What is Thiol?
Thiols can be defined as a sulfur analog of alcohols that is in simple it is an organic compound consisting of compounds with a sulfur atom. It is also referred as mercaptan. It consists of sulfhydryl group, i.e., Thiol = R-SH.
Alcohols and Thiols share some similarity i.e. sulfur emergers to be a larger element compared to that of oxygen, the length of C–S bond is more than that of C–O bond. The hydrogen bonding between the thiol groups is much weaker in liquids or solids mainly because of the cohesive force. They exhibit low dipole moment than alcohol.
Properties of Thiol
Many thiols consist of odors that are usually strong which may be resembling scent of onions and garlic. Thiols possessing a low molecular weight consists of repulsive and strong smell. For example, consider skunks consisting of the lower molecular weight of thiol and it is easily detectable by humans. It is also responsible for some sort of wine faults that have resulted due to some unintended reactions caused between sulfur and yeast.
Not all kind of thiols holds bad odor; they are many other thiols with a pleasant smell. For example furan-2-yl methanethiol, responsible for the beautiful aroma of roasted coffee, monoterpenoid thiol responsible for the mesmerizing scent of a grapefruit. One can find it only at low concentration levels.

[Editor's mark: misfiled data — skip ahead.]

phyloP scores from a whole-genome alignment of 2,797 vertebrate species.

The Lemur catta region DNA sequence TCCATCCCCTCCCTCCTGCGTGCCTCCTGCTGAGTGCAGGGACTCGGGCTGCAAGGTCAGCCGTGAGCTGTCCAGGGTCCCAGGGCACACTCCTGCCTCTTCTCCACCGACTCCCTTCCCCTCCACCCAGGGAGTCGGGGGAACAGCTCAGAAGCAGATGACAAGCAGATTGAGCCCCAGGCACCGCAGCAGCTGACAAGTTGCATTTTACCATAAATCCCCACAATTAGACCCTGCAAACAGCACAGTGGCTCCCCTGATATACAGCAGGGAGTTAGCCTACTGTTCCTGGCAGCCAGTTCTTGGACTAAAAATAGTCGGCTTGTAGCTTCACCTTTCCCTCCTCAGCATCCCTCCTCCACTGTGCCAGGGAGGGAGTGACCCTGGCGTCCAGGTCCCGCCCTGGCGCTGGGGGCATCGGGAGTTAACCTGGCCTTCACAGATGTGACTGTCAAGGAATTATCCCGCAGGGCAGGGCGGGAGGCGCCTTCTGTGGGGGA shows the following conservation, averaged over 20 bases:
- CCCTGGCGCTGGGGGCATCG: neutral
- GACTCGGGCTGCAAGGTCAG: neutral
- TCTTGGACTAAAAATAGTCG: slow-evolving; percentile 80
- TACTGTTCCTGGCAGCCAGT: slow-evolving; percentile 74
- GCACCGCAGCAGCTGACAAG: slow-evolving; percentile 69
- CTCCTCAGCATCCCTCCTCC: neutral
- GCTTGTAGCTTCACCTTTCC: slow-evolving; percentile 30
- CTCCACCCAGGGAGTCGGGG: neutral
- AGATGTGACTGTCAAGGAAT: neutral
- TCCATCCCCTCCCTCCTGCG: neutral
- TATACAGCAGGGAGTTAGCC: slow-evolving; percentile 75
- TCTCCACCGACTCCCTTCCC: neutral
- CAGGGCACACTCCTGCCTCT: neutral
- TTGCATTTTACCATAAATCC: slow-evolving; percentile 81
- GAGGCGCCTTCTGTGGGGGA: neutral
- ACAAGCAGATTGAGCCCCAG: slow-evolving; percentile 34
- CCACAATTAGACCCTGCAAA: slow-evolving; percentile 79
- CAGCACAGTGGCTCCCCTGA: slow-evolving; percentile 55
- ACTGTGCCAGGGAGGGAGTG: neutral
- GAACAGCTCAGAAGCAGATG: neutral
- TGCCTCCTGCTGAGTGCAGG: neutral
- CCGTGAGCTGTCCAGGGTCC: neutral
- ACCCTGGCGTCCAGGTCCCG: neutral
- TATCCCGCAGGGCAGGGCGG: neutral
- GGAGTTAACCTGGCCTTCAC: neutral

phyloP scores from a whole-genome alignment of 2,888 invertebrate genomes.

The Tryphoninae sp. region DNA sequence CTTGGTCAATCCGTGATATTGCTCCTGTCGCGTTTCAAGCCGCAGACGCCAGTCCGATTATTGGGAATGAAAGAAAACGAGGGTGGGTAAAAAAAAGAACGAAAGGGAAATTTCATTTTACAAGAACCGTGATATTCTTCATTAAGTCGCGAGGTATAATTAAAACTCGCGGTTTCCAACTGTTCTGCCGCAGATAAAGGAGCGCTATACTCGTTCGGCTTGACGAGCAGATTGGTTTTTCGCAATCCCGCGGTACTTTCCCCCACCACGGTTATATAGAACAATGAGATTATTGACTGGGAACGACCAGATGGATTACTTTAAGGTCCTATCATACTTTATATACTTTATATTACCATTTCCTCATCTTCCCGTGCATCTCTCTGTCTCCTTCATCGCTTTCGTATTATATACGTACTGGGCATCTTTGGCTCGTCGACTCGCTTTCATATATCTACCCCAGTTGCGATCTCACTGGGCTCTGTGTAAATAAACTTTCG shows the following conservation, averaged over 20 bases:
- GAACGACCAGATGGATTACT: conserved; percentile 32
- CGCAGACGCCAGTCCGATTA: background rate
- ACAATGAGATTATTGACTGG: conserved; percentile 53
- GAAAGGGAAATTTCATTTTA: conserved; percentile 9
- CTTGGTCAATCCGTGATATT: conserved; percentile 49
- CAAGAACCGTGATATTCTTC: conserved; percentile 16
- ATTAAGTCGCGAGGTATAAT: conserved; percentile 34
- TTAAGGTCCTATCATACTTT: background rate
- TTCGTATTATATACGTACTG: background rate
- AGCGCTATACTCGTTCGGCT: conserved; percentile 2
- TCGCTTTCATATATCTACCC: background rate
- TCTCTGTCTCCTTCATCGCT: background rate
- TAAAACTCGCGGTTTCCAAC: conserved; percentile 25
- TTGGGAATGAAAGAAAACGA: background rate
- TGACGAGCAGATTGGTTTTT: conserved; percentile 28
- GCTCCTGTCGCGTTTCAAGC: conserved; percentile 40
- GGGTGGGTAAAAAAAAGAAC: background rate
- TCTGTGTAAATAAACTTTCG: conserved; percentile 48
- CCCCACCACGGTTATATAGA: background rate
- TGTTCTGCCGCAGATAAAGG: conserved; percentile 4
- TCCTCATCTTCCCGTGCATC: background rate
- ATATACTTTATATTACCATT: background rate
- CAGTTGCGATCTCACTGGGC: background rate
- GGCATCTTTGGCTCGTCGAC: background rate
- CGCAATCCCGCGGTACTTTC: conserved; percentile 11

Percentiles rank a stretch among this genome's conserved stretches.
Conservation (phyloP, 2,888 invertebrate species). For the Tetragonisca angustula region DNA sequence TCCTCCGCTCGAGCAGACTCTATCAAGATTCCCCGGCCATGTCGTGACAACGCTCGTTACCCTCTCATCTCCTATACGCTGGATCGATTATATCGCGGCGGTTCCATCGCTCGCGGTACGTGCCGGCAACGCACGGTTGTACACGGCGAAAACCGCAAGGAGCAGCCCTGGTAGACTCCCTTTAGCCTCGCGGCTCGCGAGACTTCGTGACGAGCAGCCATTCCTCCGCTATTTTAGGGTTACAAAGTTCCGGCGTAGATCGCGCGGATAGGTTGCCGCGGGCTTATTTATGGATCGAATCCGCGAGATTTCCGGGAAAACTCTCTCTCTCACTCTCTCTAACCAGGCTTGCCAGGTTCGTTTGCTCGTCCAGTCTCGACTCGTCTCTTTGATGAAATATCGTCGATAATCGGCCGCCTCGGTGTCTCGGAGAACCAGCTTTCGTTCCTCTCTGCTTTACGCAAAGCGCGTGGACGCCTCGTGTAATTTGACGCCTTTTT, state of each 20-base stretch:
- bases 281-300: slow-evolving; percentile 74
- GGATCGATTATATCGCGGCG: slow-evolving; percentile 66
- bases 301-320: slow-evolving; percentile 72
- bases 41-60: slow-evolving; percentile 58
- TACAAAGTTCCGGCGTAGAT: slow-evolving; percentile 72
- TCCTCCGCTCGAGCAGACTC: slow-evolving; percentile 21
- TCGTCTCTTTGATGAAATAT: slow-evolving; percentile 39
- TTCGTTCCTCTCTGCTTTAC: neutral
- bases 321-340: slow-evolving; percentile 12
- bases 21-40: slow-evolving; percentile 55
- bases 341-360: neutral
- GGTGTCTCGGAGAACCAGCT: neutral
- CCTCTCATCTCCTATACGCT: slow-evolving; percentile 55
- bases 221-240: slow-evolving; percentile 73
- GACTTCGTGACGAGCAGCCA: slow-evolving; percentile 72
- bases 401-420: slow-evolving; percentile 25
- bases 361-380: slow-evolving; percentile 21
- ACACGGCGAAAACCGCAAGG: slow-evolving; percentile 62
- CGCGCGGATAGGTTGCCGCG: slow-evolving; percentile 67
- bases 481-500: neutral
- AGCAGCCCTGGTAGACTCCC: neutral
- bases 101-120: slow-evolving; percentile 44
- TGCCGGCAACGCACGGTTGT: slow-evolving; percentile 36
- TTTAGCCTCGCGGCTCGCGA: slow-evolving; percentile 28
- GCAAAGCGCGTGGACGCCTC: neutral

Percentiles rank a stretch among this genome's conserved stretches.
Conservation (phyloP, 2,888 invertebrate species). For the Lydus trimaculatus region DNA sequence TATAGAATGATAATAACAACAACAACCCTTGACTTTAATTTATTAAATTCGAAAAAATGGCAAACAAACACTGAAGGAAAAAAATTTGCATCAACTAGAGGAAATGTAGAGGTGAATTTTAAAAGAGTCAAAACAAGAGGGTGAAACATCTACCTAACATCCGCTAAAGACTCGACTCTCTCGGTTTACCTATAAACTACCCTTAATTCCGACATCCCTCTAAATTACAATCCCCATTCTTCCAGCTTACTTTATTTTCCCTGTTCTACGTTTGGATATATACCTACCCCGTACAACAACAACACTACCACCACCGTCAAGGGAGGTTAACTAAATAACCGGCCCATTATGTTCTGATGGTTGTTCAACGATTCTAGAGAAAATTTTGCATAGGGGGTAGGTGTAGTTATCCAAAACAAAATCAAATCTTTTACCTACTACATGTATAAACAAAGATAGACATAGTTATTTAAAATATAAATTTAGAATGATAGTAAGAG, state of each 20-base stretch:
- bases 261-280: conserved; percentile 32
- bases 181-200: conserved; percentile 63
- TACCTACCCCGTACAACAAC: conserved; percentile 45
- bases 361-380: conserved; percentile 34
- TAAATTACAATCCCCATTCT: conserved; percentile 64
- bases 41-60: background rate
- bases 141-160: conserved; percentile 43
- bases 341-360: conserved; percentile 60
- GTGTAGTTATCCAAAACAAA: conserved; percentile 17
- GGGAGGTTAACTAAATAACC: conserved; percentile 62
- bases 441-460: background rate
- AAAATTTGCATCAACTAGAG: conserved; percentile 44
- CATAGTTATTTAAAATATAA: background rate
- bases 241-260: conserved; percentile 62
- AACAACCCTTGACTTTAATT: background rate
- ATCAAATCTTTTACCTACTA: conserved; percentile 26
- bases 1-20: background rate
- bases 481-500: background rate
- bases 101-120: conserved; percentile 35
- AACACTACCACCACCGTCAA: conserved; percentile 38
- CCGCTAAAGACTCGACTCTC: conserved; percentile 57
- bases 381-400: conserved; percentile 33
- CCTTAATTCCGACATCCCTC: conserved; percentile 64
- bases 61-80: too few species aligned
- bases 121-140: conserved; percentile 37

Thiols are less likely soluble in water. Thioether functional groups possess similar boiling points and solubility features, well this does not hold true for alcohols. Volatile thiols can be easily identified due to their distinctive odors.
Reactions of Thiol
Many reactions are exhibited by Thiols similar to that of hydroxyl compounds involving the formation of sulfides and thioesters. Oxidation would affect the sulfur atom in thiols, whereas in alcohol it would lead to the generation of a new product where it changes the oxidation state of a carbon atom.
Thiolates react with carbon disulphide to produce thioxanthate.
Metal ion complexation
Thiolates form transition metal thiolate complexes with metal ions.
Thiols readily oxidize through a reagent iodine, in the presence of a base to produce organic sulphide. The redox reaction of thiol is mentioned below.
2 R–SH + Br2 → R–S–S–R + 2 HBr
Reagents such as hydrogen peroxide or sodium hypochlorite can also produce sulfonic acids.
R–SH + 3 H2O2 → RSO3H + 3 H2O
In the presence of a catalyst, Oxidation can be affected by oxygen.
2 R–SH + 1⁄2 O2 → RS–SR + H2O
Participation of Thiols in thiol-disulfide exchange.
RS–SR + 2 R′SH → 2 RSH + R′S–SR′
Thiols are alkylated to give thioethers.
RSH + R′Br + B → RSR′ + [HB]Br
Thiols are more acidic in nature. Thiolate is a conjugate base of thiol. It is obtained from thiol treatment with alkali metal hydroxides.
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